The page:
placement is in state.
Md. Dept. of Juvenile Services Policy and Procedure MGMT 03-07. The Program’s
management staff shall ensure a DJS Incident Reporting Form is completed, entered
into the DJS Incident Reporting Database, and electronically forwarded to OIA by 9:00
a.m. the next business day. If access to the DJS Incident Reporting Database is not
available, the DJS Incident Reporting Form shall be faxed to the attention of the OIA
Administrator by 9:00a.m the next business day following the incident.
1. Staff must receive all of the required training before being alone with youth.
2. New Dominion must monitor to ensure that students and staff use tools
appropriately and safely.
3. All staff should place keys in a secured location when on campus.
4. New Dominion must provide one hour of large muscle recreation daily. New
Dominion should consider building a gym or other structure so that during
inclement weather youth have a suitable place to get the needed recreation.
5. DJS Community Case Managers should visit youth on a monthly basis.
6. Incidents should be reported completely and in the time required.
7. Fire drills should be held as required.

Three Springs / Three Springs, Inc. --> Sequel TSI
« on: August 29, 2010, 07:14:19 PM »
I noticed that redirects to the Sequel website now, and the two sites are very similar (exact same "Parent Questionnaire," program BS, etc.) so I wanted to post some information here from the two websites in case any of it goes missing.

TS History
From the Three Springs August 24, 2007 website (accessed through

Three Springs, Inc. began in 1985 with the establishment of our first outdoor program at Paint Rock Valley in pastoral Trenton, Alabama. At that time, three coldwater springs were discovered on the newly-acquired property and provided the inspiration for our name.

The Paint Rock Valley springs symbolize our belief that residential adolescent behavioral care should offer children an environment, programs and services that work together to strengthen mind, body and spirit.

Since our modest beginning over twenty years ago, Three Springs has experienced steady growth and now enjoys a national reputation for quality services and the successful treatment of troubled adolescents.

Today, Three Springs successfully operates over twenty distinct programs throughout the United States. We are proud of our achievements and are dedicated to continued growth. However, we will never lose sight of the path that led us to success: A steadfast adherence to our Mission Statement and Creed. We also remain unshakable in our belief the children in our care possesses the ability to reach their full potential and grow into happy, healthy, productive young adults.


About Us

Sequel TSI, formerly Three Springs, Inc., started in 1985, in Huntsville, AL as a haven for youth that need a place where they can feel accepted in all their struggles, challenged to grow, and nurtured in their strengths. We have successfully helped boys and girls for the past 24 years.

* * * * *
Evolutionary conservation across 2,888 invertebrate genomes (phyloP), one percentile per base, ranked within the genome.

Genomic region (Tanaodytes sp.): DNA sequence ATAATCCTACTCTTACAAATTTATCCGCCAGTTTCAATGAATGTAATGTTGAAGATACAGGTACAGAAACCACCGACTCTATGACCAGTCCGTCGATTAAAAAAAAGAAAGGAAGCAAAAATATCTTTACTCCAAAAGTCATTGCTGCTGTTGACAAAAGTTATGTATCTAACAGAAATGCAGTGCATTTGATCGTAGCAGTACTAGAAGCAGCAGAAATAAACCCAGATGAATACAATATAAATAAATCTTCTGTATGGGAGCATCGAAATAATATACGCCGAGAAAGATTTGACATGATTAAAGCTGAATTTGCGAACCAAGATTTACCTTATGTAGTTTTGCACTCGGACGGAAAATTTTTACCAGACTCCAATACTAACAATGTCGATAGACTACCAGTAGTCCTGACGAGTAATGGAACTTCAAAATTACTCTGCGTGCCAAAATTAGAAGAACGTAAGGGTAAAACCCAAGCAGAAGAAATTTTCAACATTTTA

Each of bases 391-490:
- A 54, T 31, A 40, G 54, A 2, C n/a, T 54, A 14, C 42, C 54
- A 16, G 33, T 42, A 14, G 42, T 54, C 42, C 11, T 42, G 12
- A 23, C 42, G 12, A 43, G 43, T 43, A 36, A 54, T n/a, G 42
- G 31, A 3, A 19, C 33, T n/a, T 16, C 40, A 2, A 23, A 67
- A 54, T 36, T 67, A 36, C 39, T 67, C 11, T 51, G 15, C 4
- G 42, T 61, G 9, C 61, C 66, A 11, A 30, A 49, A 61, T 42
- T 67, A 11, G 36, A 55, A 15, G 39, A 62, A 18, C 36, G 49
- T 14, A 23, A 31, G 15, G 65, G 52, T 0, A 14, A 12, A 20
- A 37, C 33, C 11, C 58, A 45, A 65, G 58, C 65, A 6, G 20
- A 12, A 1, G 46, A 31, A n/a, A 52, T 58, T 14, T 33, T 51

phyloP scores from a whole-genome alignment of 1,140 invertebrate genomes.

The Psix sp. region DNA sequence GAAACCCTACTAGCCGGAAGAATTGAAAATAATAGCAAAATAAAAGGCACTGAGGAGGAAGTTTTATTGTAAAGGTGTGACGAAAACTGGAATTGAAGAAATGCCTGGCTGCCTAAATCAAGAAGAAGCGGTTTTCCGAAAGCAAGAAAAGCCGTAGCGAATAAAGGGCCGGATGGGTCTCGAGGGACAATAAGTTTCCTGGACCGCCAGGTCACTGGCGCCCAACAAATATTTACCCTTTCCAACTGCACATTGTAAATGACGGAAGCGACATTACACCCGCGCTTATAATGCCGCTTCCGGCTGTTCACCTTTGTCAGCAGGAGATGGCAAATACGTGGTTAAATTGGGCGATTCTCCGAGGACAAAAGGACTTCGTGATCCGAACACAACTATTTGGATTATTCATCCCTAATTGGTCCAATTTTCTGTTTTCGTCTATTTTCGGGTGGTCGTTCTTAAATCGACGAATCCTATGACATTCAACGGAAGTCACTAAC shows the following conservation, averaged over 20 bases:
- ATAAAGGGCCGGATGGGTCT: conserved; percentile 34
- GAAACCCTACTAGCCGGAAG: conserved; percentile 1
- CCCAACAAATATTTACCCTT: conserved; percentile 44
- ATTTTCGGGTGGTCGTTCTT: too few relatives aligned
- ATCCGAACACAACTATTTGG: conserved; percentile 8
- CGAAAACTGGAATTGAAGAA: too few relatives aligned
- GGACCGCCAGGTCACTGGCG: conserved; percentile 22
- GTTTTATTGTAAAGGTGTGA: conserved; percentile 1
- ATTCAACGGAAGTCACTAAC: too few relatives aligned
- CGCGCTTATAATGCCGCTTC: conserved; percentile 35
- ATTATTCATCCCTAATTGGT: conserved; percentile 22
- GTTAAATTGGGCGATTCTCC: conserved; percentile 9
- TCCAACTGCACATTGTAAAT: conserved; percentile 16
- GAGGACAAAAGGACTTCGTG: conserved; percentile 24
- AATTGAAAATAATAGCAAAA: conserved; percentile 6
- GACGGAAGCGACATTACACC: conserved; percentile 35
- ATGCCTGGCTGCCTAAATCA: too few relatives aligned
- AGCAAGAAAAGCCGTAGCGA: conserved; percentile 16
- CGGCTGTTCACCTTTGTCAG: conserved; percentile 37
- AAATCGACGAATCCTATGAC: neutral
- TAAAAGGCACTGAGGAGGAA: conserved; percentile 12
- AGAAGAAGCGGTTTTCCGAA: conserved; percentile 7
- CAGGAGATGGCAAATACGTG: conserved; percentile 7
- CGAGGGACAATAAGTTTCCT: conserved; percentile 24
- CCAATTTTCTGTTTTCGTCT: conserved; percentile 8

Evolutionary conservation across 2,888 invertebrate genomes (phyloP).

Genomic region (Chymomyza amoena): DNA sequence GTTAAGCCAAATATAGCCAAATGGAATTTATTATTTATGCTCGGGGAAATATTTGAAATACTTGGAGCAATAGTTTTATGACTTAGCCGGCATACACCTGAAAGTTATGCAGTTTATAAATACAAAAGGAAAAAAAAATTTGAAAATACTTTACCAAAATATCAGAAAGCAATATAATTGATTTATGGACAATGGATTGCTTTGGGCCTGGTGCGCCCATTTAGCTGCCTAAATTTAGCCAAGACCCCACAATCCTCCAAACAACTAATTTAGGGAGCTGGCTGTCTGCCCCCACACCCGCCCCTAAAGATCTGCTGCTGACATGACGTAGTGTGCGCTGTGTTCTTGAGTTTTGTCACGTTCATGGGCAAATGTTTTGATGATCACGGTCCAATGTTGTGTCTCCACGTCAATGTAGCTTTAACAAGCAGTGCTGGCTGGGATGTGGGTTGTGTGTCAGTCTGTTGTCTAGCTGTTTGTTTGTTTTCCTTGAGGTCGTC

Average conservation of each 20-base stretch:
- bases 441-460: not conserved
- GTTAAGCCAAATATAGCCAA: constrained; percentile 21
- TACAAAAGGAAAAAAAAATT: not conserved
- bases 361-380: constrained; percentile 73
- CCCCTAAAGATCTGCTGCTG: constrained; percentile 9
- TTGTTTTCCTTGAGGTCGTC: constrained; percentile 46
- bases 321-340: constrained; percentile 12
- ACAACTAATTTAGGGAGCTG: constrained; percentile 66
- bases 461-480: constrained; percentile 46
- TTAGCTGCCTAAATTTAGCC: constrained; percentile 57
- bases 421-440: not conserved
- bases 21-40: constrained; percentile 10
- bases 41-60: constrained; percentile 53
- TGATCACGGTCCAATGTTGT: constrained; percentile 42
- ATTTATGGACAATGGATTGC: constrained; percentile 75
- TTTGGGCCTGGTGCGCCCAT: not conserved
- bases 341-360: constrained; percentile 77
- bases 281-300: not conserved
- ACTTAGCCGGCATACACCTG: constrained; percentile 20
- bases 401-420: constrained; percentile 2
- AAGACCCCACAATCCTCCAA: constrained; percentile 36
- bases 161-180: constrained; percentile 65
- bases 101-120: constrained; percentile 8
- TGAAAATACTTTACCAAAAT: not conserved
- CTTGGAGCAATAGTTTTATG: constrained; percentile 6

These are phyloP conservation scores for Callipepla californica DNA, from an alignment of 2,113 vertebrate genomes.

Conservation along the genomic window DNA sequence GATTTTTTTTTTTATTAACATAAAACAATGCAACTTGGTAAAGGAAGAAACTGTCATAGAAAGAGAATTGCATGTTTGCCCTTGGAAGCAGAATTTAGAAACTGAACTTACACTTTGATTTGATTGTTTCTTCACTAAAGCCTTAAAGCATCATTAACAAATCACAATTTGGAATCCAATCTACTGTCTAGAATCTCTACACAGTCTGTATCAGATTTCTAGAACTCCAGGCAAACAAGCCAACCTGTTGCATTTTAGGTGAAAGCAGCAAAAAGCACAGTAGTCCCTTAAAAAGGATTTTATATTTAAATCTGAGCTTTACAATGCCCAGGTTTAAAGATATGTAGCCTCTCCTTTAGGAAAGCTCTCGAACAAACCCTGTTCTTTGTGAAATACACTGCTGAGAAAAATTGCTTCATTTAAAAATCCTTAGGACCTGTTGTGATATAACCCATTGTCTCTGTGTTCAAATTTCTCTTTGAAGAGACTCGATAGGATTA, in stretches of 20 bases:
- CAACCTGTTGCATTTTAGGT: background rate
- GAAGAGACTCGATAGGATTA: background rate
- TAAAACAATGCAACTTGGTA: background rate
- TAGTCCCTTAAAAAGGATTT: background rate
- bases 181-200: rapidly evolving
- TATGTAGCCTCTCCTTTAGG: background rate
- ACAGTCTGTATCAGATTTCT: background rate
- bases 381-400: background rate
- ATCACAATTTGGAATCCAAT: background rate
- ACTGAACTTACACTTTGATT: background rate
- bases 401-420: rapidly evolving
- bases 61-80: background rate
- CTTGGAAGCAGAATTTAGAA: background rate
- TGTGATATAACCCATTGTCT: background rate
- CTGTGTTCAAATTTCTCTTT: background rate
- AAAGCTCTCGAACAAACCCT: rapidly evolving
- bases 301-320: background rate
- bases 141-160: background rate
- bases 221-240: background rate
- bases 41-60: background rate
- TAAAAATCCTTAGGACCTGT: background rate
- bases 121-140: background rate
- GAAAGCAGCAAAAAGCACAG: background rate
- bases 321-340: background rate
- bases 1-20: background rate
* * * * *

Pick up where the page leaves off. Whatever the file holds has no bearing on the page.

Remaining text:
Sequel TSI, like its parent company Sequel Youth and Family Services, believes that our programming and services are among the elite for youth and families in the country. We maintain a close professional working relationship with our customers, clients, and communities

Today, Sequel TSI successfully operates over 17 distinct programs throughout the United States. We are proud of our achievements and are dedicated to continued growth. However, we will never lose sight of the path that led us to success: A steadfast adherence to our Mission Statement and Creed. We also remain unshakable in our belief the children in our care possesses the ability to reach their full potential and grow into happy, healthy, productive young adults.

The mission of Sequel TSI is the healing and restoration of children and their families. Every resource at our disposal be it financial, human or operational is directed toward this purpose. Our efforts will always be governed by the principles of honor, respect, teamwork, responsibility, accountability and honesty.

This is truly the driving force behind every decision we make as a company.

Beyond the personal reward of helping troubled children and their families Sequel TSI offers competitive compensation and affordable benefits, which are enhanced with each successive year of service.

Our full-time employees enjoy:

•Choice of Medical Plans
•Discount Prescription Drugs
•Wellness Dollars
•Medical Spending Account (non-taxed)

Financial Planning

•401(k) - Vested in 3 years (matching and discretionary contribution)
•Access to investment advice

Meeting Career Goals

•Job-Specific orientation
•Continuing Education
•National and regional conference attendance
•Certification and license accommodation
•Tuition assistance
•Recognition awards
•Company-wide promotion opportunities

Balancing Career and Home

•Paid Vacation
•Paid holidays
•Accommodating scheduling with advance notice

Facing Tough Times

•FMLA-Extended Leave
•Short-term disability insurance
•Long-term disability insurance


So, just in case anyone thought something could be improving there: nope.


And the beat goes on.

Pages: 1 ... 3 4 [5] 6